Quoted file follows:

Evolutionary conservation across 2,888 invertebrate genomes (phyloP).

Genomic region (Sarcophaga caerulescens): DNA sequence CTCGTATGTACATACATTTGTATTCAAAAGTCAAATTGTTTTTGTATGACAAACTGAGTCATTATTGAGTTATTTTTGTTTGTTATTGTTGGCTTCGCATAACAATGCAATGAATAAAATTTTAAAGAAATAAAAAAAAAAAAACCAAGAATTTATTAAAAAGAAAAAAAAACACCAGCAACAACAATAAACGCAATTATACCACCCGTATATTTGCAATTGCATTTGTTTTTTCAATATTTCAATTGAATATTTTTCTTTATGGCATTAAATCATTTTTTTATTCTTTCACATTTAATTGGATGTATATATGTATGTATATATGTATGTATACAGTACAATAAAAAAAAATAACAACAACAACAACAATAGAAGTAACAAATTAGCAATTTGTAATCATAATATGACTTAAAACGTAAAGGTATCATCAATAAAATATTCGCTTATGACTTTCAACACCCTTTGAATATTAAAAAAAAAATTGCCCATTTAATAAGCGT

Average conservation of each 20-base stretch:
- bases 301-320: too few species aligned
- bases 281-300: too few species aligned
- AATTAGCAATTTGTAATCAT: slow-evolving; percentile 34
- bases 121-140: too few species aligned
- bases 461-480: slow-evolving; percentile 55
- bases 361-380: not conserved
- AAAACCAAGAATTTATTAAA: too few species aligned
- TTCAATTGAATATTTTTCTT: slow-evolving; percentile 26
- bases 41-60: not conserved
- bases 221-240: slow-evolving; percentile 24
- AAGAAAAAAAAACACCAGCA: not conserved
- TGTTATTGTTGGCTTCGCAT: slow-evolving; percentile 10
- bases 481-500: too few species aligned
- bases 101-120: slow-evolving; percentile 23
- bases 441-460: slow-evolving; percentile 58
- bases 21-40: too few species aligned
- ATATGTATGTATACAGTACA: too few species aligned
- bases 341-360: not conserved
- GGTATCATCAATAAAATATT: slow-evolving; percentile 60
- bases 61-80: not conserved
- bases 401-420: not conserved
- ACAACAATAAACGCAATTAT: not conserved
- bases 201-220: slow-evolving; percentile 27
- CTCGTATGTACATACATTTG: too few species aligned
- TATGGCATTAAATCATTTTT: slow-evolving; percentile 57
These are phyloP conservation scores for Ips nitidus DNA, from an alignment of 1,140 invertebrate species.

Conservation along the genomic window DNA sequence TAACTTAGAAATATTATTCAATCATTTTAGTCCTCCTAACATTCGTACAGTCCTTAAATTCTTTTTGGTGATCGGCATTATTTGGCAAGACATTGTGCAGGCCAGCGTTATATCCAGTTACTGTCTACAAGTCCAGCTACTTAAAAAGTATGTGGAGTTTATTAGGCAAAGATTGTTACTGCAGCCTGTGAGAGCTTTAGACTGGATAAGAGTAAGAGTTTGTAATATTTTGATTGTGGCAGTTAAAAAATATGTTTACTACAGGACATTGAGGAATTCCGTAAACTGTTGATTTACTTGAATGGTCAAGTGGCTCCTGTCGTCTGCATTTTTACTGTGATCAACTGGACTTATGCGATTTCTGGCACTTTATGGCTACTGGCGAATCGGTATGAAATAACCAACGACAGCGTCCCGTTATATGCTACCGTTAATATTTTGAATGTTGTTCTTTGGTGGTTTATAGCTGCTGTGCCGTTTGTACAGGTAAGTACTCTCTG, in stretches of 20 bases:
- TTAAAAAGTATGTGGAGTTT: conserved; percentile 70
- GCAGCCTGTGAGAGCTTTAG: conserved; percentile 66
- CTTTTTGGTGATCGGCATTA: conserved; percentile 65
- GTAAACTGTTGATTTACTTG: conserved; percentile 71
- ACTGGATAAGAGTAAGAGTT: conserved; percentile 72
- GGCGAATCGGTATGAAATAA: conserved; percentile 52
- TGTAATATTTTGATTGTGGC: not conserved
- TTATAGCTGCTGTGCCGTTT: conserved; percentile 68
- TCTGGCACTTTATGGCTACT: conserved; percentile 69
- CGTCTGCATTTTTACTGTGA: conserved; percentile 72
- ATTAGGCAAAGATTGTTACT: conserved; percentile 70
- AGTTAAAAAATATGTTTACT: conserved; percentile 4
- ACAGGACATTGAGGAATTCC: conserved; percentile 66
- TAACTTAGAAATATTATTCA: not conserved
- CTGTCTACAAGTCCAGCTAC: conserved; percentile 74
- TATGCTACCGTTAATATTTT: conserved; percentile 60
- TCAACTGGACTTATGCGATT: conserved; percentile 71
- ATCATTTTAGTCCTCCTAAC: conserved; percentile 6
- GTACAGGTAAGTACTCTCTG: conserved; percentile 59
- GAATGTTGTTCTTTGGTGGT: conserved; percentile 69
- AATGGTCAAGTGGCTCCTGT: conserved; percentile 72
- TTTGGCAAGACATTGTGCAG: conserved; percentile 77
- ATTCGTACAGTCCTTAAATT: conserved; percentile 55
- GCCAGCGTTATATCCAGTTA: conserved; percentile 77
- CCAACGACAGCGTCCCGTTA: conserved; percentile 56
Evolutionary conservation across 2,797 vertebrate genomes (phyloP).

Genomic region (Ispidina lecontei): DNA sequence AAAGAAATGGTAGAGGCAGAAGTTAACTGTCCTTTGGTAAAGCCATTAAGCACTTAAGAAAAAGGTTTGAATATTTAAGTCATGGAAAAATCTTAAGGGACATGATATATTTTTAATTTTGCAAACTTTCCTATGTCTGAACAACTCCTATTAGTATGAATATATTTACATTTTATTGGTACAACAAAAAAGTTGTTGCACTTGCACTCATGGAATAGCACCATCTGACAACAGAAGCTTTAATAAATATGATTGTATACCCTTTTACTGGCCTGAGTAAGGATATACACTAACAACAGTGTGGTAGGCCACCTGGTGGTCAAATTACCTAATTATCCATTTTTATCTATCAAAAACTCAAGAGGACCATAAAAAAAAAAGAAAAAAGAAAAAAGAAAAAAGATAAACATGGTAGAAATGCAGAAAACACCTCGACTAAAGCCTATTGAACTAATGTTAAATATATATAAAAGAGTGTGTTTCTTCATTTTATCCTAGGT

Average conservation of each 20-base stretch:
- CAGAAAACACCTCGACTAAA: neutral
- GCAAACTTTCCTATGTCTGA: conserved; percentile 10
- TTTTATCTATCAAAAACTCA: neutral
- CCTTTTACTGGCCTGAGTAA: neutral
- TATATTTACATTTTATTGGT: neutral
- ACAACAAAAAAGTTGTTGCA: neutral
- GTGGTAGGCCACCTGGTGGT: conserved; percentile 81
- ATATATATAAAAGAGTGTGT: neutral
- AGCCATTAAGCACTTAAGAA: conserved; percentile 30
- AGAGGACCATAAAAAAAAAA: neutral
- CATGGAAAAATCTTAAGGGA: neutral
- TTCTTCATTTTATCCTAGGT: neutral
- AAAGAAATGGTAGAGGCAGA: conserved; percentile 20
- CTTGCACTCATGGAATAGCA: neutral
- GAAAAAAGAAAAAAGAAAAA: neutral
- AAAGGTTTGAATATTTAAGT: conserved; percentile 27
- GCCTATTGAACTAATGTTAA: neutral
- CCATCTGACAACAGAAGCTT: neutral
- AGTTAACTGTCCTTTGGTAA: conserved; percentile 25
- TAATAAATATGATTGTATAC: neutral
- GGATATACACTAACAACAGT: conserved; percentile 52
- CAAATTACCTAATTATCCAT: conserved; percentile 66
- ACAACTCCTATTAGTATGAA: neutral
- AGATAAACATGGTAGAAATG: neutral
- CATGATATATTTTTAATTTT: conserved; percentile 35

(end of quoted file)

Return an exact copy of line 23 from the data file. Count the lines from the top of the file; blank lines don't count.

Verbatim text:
- bases 61-80: not conserved